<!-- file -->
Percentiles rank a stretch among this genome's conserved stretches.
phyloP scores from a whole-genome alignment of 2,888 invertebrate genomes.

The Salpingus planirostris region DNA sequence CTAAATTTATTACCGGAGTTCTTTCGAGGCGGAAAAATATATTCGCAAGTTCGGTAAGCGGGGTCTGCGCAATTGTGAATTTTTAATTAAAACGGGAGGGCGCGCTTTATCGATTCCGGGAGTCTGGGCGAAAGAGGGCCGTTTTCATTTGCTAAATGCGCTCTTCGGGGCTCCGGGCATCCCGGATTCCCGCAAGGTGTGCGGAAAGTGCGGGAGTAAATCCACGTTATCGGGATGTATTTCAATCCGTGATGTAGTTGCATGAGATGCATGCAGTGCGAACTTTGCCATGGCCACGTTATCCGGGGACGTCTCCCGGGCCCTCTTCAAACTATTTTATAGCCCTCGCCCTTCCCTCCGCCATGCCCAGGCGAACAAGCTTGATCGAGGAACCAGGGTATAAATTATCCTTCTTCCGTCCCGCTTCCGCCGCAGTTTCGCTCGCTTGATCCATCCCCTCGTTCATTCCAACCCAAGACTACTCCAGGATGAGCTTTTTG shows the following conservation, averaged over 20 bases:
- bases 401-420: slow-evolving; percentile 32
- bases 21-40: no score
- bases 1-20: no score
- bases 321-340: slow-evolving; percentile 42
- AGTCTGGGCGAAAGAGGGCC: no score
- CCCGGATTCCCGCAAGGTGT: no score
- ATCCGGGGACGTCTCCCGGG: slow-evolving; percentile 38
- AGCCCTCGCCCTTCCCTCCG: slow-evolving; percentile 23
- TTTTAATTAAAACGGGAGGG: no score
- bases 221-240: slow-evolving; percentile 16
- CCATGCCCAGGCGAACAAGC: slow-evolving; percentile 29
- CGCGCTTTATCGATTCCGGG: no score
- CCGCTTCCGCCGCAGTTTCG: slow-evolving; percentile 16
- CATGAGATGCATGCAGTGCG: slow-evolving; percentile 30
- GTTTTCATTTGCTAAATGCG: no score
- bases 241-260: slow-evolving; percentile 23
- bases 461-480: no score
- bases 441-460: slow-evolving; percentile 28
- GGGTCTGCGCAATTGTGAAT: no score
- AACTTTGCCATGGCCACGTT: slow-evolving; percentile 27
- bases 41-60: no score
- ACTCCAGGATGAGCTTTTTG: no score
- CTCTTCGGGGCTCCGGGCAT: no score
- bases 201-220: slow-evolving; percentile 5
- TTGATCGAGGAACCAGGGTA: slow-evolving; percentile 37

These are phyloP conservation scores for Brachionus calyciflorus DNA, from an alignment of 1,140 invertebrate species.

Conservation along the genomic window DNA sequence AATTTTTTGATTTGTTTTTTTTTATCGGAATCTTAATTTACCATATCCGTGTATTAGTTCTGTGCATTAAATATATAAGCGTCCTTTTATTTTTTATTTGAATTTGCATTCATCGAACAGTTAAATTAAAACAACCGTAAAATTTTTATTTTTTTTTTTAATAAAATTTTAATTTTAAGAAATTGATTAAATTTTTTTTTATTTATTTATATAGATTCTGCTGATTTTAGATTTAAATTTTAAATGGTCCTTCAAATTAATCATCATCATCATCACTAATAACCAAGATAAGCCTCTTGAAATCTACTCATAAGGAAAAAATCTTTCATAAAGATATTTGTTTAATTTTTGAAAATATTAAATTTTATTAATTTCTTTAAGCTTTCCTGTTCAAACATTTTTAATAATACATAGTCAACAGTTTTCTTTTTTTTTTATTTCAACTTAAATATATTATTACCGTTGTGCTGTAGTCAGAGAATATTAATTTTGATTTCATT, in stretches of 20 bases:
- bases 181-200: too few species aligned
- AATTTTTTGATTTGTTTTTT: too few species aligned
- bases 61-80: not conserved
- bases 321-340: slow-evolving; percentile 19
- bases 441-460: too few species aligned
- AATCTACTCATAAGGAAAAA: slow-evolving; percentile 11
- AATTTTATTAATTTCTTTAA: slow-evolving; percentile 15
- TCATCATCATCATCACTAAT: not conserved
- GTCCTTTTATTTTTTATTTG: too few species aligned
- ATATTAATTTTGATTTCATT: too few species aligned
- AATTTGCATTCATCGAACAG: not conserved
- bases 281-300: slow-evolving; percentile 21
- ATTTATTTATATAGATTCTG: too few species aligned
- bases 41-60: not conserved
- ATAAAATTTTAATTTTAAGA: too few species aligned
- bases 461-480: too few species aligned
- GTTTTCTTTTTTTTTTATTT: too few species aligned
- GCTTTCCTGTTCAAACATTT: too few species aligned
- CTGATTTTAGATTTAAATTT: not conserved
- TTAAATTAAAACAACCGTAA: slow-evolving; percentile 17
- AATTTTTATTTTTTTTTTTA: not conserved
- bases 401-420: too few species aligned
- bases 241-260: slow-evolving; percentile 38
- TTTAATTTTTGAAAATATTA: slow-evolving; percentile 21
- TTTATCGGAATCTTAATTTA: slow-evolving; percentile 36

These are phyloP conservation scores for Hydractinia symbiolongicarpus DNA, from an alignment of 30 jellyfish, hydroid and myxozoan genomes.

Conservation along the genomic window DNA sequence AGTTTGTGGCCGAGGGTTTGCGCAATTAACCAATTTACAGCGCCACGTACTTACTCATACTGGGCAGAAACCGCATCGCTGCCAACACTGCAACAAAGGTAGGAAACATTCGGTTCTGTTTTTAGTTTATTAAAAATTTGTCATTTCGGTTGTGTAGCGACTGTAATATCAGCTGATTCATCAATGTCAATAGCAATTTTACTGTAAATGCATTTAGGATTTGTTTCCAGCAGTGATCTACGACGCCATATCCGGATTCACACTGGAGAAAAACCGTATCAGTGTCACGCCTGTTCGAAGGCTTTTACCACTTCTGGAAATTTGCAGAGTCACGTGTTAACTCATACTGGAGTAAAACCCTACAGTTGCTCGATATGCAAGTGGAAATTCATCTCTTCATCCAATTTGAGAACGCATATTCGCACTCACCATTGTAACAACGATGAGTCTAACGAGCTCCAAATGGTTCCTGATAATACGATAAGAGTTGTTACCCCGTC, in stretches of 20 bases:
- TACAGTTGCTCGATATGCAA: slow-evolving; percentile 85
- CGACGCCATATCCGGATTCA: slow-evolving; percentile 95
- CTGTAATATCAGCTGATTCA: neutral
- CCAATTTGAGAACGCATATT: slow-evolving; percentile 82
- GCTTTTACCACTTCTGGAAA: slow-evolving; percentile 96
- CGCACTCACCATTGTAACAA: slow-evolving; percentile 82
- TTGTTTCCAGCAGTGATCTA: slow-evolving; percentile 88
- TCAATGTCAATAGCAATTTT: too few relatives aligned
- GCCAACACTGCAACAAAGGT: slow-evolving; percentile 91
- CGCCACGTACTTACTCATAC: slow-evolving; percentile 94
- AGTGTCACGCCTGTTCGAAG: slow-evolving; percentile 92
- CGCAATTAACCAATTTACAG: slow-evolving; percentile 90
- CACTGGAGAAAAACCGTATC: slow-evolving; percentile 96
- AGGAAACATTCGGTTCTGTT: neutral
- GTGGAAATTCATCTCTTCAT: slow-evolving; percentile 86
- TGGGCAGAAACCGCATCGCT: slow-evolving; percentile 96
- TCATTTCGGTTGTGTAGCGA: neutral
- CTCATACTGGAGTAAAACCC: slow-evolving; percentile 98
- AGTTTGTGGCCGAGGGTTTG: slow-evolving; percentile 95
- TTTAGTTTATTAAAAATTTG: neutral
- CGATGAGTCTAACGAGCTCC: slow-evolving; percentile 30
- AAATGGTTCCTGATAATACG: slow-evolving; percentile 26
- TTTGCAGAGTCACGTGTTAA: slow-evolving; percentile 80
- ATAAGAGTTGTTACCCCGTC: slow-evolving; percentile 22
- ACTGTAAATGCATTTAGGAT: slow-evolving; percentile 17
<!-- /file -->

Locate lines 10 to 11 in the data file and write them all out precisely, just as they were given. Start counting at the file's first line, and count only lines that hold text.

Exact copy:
- ATCCGGGGACGTCTCCCGGG: slow-evolving; percentile 38
- AGCCCTCGCCCTTCCCTCCG: slow-evolving; percentile 23